Home loan arrears improved in August, with the Australian mortgage Standard & Poor’s Performance Index showing a decline from 1.49 percent in July to 1.41 percent.
“Arrears typically decline in June and throughout the third quarter. Mortgage arrears were up 13 basis points year on year in June and above the five-year average of 1.25%.”
“Arrears fell in Queensland, South Australia, Northern Territory, and Australian Capital Territory, but rose in Western Australia, Tasmania, New South Wales, and Victoria. Arrears continued to rise in Western Australia, despite a small improvement in May, increasing to 3.05% from 3.00% a month earlier. South Australia recorded the largest month-on-month improvement, with arrears falling 5 basis points to 1.52%.”
“Investment arrears were almost unchanged in June, falling 1 basis point to 1.47%, and owner-occupier arrears rose 1 basis point to 1.74% from a month earlier. Owner-occupier arrears have continued to rise toward their long-term peak of 1.83%, despite interest rates being around 3.00% lower. This reflects borrowers’ increased debt-serviceability pressures in a low wage-growth environment,” according to spglobal.com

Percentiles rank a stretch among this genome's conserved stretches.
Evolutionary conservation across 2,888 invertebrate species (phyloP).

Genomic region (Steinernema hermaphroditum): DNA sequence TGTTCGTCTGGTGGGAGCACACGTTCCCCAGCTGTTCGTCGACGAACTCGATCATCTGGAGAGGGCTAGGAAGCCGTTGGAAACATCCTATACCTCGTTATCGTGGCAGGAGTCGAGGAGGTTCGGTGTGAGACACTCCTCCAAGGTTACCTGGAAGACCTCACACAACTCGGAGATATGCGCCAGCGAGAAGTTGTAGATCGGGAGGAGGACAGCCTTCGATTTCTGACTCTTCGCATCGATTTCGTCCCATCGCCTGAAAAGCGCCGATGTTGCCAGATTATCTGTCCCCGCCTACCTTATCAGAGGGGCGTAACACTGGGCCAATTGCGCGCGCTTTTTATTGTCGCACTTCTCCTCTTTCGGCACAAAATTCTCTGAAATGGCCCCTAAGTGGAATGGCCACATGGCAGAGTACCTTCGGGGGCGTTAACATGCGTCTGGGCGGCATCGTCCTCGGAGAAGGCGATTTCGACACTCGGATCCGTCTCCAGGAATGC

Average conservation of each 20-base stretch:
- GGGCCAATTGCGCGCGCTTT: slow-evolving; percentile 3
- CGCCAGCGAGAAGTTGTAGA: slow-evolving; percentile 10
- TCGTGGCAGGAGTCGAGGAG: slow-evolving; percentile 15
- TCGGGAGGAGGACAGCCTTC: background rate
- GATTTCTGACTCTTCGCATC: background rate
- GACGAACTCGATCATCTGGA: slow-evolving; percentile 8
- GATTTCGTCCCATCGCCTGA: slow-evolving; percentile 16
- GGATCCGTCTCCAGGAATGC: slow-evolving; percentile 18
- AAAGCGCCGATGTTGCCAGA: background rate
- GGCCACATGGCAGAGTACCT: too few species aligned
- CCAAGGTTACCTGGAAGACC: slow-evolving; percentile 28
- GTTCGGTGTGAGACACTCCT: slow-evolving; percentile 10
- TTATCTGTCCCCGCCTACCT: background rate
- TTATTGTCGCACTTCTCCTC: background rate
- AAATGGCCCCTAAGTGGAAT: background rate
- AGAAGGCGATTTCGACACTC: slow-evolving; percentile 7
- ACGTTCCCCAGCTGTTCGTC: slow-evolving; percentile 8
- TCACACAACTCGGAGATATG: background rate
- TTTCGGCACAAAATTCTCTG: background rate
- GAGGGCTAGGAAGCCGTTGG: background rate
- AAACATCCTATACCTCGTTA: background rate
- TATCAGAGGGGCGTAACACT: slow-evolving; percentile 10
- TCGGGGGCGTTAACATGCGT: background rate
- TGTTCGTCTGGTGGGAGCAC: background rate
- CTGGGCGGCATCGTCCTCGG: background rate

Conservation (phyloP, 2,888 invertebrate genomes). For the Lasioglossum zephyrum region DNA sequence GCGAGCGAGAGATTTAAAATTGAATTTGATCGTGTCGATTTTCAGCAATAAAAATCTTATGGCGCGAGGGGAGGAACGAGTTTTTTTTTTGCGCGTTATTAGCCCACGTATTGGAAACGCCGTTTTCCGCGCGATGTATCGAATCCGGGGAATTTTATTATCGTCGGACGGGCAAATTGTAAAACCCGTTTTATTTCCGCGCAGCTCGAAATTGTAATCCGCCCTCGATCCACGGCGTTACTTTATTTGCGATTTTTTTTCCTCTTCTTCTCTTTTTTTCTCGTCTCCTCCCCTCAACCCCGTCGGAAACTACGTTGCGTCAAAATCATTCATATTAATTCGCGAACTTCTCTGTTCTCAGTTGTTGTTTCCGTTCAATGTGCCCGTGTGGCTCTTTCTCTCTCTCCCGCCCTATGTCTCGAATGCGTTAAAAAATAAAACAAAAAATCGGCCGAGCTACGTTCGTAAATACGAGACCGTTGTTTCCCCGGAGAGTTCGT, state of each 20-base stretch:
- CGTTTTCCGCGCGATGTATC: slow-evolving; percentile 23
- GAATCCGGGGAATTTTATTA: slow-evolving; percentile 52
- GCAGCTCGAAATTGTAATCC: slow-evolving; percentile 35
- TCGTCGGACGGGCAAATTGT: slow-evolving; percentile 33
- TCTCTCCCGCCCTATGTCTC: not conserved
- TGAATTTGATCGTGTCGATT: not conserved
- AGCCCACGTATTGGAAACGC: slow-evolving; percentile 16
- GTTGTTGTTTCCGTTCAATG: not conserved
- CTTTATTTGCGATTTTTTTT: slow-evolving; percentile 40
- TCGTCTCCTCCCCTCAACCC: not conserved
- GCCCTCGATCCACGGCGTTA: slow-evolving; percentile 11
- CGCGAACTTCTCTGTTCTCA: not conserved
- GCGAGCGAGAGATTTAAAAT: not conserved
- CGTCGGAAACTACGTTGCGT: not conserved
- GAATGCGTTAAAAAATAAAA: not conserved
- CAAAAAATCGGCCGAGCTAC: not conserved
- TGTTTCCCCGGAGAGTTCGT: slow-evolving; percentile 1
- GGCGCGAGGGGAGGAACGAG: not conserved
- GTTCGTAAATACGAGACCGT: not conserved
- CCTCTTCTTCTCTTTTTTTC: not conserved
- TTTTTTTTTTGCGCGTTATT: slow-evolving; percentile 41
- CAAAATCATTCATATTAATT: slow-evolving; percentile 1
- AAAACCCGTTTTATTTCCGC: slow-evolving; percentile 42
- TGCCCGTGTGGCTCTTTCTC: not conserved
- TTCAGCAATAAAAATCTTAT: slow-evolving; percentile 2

Arrears (borrowers late with their mortgage repayments) dropped nationally in all states and territories, with Western Australia reporting the highest drop, falling from 2.91% in July to 2.75% in August.
For all borrowers,the rate of mortgage arrears increased, with regional banks reporting the largest increase, dropping 29 basis points to 2.18 percent in August. The change can be due to recent interest rate cuts that have been successful in helping the property and finance market in Australia, says RBA Governor Philip Lowe.
He says the housing market is now turning around, which in turn will support consumption and the labor market, leading to further growth. S&P Global experts expect short-term arrears to continue to fall as the latest rate cuts begin to filter through.